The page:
The Buying Process

Our step-by-step guide to buying a property

Buying a house can be a complicated, daunting and emotional business. There are times when you will feel you have no control over the process, and given the size of investment and the fundamental importance of having a home, it is not surprising that it is one of the most stressful activities which you can undertake.

This step-by-step guide will help to clarify the buying process for you, and we hope will remove some of the stress involved in buying a home.

Register with Parkheath

Looking for a property

Once you know your budget you can start searching for a property in earnest. As soon as you have registered with us, we’ll keep you up to date with the local housing market, let you know when suitable properties become available, and arrange viewings on your behalf.

 You can print out full colour brochures and floor plans from our website or we can post them to you. We will also keep you up to date with property alerts via emails to an address of your choice.

Viewing hours

Our opening hours are:

  • Monday - Thursday: 9am - 7pm
  • Friday: 9am - 6pm
  • Saturday: 10am - 3pm

We are closed on Sundays and Bank Holidays.

We will always endeavour to arrange appointments to view properties at times that are convenient to you.

Arranging a mortgage

We advise that you review current mortgage options, obtain advice and get your mortgage agreed in principle as early as possible. Organising your finances at this stage in the process can save considerable time once you have found your perfect home, and can save you losing out on a property to another buyer that already has had theirs arranged.

Our recommended broker is Chapelgate Private Finance. They are an independent mortgage advisor and therefore have access to all of the current products on the market. They can search the market for you and recommend the best mortgage deals and rates. Call 020 7317 7311 for further details or to talk to an advisor.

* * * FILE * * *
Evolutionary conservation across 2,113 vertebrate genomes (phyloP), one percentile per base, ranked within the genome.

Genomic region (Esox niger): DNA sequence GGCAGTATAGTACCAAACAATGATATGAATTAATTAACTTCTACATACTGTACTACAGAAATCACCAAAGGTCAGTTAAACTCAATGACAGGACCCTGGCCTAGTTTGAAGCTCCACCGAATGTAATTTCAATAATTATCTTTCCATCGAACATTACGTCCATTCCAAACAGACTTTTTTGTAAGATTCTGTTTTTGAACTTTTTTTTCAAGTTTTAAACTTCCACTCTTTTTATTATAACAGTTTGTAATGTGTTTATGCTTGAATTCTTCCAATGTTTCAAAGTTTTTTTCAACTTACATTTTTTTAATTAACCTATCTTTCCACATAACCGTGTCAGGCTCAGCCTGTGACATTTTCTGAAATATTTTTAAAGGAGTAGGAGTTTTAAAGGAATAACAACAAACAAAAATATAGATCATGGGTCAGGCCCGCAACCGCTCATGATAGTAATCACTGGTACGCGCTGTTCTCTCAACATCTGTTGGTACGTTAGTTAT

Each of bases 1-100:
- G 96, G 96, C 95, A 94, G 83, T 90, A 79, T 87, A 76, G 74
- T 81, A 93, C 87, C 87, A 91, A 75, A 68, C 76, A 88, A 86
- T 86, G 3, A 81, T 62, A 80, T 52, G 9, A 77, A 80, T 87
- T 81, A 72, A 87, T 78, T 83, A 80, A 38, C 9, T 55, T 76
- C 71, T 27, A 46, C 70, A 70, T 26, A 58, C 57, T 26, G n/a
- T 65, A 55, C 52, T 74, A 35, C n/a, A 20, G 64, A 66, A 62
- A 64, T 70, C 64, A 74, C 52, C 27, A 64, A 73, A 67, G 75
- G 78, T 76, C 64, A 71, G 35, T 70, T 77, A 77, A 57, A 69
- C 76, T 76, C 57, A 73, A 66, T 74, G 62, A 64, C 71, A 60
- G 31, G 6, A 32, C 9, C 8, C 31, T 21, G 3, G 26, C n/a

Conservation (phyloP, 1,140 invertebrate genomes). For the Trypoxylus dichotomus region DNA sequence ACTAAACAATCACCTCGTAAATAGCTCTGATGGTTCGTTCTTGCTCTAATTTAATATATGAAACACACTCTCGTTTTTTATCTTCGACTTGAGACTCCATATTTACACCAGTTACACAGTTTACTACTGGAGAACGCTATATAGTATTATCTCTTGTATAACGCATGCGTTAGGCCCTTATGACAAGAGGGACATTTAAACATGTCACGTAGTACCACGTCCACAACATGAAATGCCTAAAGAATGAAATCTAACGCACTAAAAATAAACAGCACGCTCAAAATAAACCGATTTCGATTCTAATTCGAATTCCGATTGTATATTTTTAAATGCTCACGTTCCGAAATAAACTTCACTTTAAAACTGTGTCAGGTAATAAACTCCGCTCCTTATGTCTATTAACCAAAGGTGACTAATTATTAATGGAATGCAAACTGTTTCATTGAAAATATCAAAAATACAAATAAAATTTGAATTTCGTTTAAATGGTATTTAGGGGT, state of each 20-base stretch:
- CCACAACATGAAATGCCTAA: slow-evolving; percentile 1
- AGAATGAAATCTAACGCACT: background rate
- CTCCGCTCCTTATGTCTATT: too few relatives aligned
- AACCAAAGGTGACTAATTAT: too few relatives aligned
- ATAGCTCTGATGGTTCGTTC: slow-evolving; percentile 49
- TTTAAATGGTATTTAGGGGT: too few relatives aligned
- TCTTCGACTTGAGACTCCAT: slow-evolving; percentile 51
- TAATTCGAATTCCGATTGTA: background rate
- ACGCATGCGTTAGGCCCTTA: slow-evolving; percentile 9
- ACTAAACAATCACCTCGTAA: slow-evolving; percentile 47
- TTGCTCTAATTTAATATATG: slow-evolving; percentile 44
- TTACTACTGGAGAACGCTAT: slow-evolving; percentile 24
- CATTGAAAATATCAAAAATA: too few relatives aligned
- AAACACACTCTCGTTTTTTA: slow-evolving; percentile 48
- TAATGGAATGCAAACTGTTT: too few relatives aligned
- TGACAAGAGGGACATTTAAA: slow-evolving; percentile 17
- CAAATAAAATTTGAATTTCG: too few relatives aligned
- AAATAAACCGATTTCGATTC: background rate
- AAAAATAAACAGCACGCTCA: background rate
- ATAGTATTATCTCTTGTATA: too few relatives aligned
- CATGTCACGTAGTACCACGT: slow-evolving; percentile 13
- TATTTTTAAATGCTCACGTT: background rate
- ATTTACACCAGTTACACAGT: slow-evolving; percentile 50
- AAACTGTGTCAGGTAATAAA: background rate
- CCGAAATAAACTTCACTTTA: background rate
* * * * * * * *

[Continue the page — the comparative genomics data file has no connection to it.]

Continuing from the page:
Making an offer

Once you have found the right property you will want to make an offer. We will put the offer forward to the vendor both verbally and in writing. If your offer is not accepted and you are still interested in the property, negotiations will take place. We make every effort to keep this process as simple and as stress-free as possible.

There is no legal obligation to either you or the vendor until a contract on the property is signed, thus all offers submitted are subject to contract.

Legal matters

You will need to instruct a solicitor to handle the legal paperwork involved (known as conveyancing). We recommend that you use a solicitor that knows the area that you are buying in, and who specialises in conveyancing.

Each of our offices will have a selection of solicitors that we work with on a regular basis who we are happy to recommend.

Sales agreed

Once your offer is accepted by the vendor we will arrange for the agreed terms to be sent in writing to all parties. It is at this stage that you will need to instruct your solicitor to proceed.

At this stage we would recommend that you discuss with your solicitor exchange and completion dates, and that you instruct your mortgage broker to proceed with your application and make arrangements for the survey.